4. Names incorporating the interfaces's MAC address (example: enx78e7d1ea46da)
  5. Classic, unpredictable kernel-native ethX naming (example: eth0)

The why's this changed is documented in the systemd freedesktop.org page, along with the method to disable this:

ln -s /dev/null /etc/udev/rules.d/80-net-setup-link.rules

or if you use older versions:

ln -s /dev/null /etc/udev/rules.d/80-net-name-slot.rules
5
  • 20
    Following the freedesktop,org link, the main point is: The classic naming scheme for network interfaces applied by the kernel is to simply assign names beginning with "eth" to all interfaces as they are probed by the drivers. As the driver probing is generally not predictable for modern technology this means that as soon as multiple network interfaces are available the assignment of the names is generally not fixed anymore and it might very well happen that "eth0" on one boot ends up being "eth1" on the next. This can have serious security implications...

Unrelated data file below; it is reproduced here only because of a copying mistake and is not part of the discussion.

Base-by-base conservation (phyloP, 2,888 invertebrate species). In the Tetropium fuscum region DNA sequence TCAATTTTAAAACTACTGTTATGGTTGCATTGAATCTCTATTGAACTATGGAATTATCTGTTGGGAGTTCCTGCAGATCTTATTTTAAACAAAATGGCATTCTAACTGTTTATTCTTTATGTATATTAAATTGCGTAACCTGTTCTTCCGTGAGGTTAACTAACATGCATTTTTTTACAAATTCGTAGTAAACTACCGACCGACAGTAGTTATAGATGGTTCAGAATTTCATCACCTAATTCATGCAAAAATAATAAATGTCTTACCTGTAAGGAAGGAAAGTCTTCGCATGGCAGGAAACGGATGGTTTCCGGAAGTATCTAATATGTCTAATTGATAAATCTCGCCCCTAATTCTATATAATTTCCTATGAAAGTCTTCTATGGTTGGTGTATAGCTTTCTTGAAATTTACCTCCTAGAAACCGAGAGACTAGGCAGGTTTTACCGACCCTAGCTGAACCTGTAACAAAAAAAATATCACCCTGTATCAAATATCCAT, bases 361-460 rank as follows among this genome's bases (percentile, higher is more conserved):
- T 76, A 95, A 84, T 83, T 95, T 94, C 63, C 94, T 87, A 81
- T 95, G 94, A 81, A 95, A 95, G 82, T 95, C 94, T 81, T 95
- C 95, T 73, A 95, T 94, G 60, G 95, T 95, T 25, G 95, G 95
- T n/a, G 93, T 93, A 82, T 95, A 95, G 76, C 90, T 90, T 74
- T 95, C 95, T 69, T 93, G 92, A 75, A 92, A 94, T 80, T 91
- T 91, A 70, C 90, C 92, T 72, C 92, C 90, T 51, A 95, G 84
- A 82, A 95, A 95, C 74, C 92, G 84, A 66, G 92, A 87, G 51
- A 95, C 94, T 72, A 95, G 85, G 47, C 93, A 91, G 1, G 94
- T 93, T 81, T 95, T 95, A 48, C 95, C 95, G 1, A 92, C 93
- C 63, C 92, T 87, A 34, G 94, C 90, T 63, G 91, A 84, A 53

– lepe
    Commented Oct 17, 2016 at 2:43
  • This also applies to docker images. So trying to setup a network bridge between 2 docker networks caused problems 2 years ago because the network ports could be reversed on next boot. an impossible situation for a bridge device.
    – U.V.
    Commented Dec 16, 2020 at 12:01
  • 5
    funny enough, the "predictable name" of my ethernet device changed from enp5s0 to enp3s0 after a bios upgrade, rendering all my network configurations worthless...
    – GaspardP
    Commented Jan 16, 2022 at 21:11
  • @GaspardP I would say that that's a bug in your bios, how the device enumeration order on chip changed?!
    – Braiam
    Commented Jan 17, 2022 at 13:55
  • Absolutely agree, this should not be common - the bus ids should not change and names should be predictable. I suspect this happened because my hardware was new and the bios was not yet able to detect everything connected. After upgrading, it probably discovered new devices. It might still be worth aliasing devices for some people, especially in the context of restoring a system backup onto different hardware.